Second is the feedback of their performance in the units that they have served in. By and large, reports during the initial years of their service are very promising. They are extremely dedicated, display unbridled enthusiasm and are competent in the tasks assigned to them. However, there is a steady deterioration as they step into their late twenties. This is the period when they are burdened by domestic expectations of society and life in general, which has an inevitable impact on their physical and emotional countenance.
Third is the question of postings and appointments. The Indian Army operates in varied terrain, extreme climatic and inhospitable conditions that lead to isolation and have adverse psychological implications amongst the rank and file. Notwithstanding that, women officers have been posted in field areas and high altitude terrain within constraints and reasonable norms. Yet posting women in certain combat service support units, that support formations deployed on widely separated axes with a dispersed deployment, would dictate employment of the women officers in the independent detachments, which generally get cut off for months. Perforce women officers have to be kept at the base in unit headquarters to undertake staff duties and coordination. This obviously entails an extra burden to be shared by the remainder officers that could lead to understandable dissatisfaction amongst male counterparts, eventually resulting in reverse gender bias.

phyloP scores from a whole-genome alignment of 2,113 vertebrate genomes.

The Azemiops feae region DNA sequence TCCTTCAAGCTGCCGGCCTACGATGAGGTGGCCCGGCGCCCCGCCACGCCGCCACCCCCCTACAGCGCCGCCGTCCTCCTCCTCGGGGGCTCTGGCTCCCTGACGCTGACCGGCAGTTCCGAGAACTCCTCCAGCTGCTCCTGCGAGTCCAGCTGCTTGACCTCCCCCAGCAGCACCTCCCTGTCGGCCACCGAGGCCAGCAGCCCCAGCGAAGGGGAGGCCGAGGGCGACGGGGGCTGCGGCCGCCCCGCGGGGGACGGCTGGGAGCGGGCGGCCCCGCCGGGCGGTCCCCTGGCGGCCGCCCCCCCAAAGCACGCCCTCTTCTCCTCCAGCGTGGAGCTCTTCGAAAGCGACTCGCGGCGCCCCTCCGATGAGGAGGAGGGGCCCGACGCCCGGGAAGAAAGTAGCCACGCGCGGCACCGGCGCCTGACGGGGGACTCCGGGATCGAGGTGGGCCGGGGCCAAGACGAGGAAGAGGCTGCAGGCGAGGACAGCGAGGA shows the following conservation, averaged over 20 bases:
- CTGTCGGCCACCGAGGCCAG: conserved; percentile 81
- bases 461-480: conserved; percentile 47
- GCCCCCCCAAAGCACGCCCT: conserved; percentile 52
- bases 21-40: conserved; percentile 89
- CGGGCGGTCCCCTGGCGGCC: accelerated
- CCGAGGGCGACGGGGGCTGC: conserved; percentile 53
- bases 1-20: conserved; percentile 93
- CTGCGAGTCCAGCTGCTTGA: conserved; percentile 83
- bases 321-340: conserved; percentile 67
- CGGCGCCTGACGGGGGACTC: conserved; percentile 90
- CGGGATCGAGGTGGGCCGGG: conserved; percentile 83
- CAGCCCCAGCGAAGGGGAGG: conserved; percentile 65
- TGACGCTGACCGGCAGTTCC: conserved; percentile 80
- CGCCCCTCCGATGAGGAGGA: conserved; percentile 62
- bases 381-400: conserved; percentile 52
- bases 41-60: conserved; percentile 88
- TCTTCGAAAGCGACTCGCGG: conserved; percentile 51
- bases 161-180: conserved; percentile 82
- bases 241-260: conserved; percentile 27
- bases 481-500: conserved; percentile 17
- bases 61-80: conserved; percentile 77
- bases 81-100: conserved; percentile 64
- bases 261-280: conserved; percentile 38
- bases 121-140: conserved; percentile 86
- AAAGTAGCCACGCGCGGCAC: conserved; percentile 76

Fourth is an issue of spouse postings. It is well known that many women officers are married to Service officers and wish to be accommodated on the same stations. It has to be appreciated that requirements to serve in field areas on combat duty by the Service officer and his career progression will take precedence over posting him in the same station. Separation is a way of life in the Defence Forces and women officers will do well to keep the primary requirement of the Service in mind. The organisation on its part must endeavour to accommodate requests to the extent feasible, even if it is only once or twice in their entire career.
Fifth is the matter of hygiene factors. Although there is a visible improvement in the living conditions, meeting the physiological and biological needs is still not adequate enough to manage the women cadre in the field. On the social acceptability front, many women officers believe that their presence amongst males often makes the environment formal and rigid, due to a low level of mutual comfort. Both officers and troops are in agreement with that view because they find their freedom restricted. The women also feel that military officials do not pay adequate attention to complaints of sexual harassment. Although appropriate committees have been formed as per policy, implementation leaves much to be desired. There have been several cases of serious accusations in this regard by both women officers and men in uniform, and justice has been fairly expeditious. Numbers may not have been large but there has to be zero tolerance towards sexual harassment.